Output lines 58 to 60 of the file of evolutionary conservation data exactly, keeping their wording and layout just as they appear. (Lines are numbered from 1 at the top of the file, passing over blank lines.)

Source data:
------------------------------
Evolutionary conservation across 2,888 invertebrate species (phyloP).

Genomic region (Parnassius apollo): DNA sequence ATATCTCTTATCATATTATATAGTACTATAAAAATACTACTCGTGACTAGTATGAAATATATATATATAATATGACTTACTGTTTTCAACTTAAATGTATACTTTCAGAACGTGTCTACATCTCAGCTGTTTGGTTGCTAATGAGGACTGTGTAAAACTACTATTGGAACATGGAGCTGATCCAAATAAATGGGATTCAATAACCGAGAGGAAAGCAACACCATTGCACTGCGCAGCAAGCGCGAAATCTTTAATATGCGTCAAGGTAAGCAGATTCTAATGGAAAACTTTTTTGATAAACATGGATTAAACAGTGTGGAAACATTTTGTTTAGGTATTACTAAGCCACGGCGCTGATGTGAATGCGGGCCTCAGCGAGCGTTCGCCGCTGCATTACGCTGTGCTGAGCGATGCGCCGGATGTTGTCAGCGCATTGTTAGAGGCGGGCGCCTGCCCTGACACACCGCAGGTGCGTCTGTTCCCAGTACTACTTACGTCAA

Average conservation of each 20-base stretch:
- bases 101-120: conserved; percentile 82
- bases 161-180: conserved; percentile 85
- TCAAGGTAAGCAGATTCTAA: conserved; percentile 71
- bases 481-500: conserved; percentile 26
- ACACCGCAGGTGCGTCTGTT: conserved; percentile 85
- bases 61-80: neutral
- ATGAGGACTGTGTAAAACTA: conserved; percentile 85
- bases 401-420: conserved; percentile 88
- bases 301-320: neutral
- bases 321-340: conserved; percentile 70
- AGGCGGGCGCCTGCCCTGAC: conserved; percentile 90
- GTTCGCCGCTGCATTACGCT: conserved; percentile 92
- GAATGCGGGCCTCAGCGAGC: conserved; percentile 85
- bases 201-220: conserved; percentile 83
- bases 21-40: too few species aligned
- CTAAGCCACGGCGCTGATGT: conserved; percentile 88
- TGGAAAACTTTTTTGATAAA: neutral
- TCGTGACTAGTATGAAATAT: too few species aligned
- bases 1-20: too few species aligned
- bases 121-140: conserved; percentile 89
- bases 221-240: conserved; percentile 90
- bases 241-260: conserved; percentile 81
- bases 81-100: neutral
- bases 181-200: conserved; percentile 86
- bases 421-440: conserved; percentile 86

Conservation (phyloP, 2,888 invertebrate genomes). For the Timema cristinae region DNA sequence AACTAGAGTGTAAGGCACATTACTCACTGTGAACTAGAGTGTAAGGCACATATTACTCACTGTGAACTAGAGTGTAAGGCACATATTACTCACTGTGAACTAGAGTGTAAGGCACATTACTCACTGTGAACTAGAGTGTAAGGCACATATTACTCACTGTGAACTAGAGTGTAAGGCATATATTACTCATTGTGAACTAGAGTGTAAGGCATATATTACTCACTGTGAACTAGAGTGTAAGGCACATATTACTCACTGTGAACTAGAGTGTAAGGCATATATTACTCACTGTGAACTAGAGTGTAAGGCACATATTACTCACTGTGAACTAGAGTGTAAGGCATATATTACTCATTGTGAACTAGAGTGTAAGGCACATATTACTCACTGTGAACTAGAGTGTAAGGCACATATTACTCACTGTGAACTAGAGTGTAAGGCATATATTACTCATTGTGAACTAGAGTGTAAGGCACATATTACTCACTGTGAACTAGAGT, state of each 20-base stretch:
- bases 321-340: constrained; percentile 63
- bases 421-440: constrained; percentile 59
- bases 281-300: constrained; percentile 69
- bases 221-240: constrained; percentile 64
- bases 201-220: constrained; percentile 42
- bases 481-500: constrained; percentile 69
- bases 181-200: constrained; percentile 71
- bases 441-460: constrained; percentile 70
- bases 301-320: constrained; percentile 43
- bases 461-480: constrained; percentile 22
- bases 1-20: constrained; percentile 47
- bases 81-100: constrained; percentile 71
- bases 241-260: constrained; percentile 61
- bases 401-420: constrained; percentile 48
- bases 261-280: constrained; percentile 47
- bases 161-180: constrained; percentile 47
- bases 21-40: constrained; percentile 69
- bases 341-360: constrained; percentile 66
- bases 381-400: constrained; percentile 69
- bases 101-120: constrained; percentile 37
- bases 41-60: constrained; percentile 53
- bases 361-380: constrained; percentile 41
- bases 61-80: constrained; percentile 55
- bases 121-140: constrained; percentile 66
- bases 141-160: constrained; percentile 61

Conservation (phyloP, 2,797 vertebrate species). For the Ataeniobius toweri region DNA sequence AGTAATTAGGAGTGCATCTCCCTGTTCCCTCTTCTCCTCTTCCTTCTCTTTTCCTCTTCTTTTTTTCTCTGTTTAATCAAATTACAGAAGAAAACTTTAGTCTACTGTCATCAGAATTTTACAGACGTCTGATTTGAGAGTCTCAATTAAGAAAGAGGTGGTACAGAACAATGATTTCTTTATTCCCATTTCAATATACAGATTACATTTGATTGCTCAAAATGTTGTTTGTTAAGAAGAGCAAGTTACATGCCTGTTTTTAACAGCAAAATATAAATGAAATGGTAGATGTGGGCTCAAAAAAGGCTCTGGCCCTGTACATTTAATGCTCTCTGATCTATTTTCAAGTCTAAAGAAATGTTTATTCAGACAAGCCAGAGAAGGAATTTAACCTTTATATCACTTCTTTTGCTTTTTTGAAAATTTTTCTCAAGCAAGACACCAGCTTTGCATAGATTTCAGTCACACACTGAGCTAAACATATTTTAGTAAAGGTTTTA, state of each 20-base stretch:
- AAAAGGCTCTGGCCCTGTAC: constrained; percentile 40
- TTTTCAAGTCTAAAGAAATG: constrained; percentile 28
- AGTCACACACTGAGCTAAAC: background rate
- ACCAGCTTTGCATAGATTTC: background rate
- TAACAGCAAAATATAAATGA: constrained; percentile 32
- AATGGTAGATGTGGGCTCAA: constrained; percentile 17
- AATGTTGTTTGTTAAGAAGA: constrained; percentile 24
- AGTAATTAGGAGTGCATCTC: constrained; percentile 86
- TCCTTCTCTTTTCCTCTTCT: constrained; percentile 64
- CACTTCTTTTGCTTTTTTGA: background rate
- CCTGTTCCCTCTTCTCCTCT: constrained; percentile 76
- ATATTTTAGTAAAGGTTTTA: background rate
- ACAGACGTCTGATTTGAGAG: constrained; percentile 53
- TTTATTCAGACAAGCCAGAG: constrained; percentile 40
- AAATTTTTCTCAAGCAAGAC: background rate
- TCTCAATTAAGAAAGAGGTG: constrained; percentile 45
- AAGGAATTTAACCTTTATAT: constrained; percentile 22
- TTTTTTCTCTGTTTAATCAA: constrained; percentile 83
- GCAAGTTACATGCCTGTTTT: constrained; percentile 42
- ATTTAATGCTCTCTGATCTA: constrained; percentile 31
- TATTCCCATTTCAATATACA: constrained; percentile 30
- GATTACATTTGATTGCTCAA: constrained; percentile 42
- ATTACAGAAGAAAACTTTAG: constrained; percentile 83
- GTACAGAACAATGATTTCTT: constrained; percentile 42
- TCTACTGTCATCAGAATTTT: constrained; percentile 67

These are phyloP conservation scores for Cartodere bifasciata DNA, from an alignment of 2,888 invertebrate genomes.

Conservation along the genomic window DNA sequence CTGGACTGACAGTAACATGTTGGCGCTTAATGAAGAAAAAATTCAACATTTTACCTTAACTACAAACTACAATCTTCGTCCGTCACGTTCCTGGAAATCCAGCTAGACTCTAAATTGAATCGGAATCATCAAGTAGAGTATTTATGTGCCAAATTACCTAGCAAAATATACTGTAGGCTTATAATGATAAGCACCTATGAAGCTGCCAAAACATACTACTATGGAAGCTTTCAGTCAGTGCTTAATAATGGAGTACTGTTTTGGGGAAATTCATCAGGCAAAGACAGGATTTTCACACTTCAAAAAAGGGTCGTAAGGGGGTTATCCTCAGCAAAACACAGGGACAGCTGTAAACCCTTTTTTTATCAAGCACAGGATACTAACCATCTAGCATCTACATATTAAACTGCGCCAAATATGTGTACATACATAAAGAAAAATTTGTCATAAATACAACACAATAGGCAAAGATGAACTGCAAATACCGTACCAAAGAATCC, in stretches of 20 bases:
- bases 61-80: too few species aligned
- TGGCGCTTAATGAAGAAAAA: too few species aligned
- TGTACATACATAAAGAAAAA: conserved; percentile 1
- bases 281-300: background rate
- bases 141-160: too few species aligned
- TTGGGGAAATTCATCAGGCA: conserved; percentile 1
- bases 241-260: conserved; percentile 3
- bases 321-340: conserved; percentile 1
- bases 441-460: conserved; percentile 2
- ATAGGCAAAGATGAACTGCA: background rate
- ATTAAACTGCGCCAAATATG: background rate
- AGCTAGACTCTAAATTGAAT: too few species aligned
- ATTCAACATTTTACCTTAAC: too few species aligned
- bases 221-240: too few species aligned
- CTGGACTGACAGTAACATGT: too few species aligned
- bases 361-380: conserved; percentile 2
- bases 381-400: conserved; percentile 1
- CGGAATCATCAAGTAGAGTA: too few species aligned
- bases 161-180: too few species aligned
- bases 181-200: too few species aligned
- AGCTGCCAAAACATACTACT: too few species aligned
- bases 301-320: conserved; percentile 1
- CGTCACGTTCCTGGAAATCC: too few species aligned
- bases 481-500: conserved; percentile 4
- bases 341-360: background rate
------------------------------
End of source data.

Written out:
- AGTCACACACTGAGCTAAAC: background rate
- ACCAGCTTTGCATAGATTTC: background rate
- TAACAGCAAAATATAAATGA: constrained; percentile 32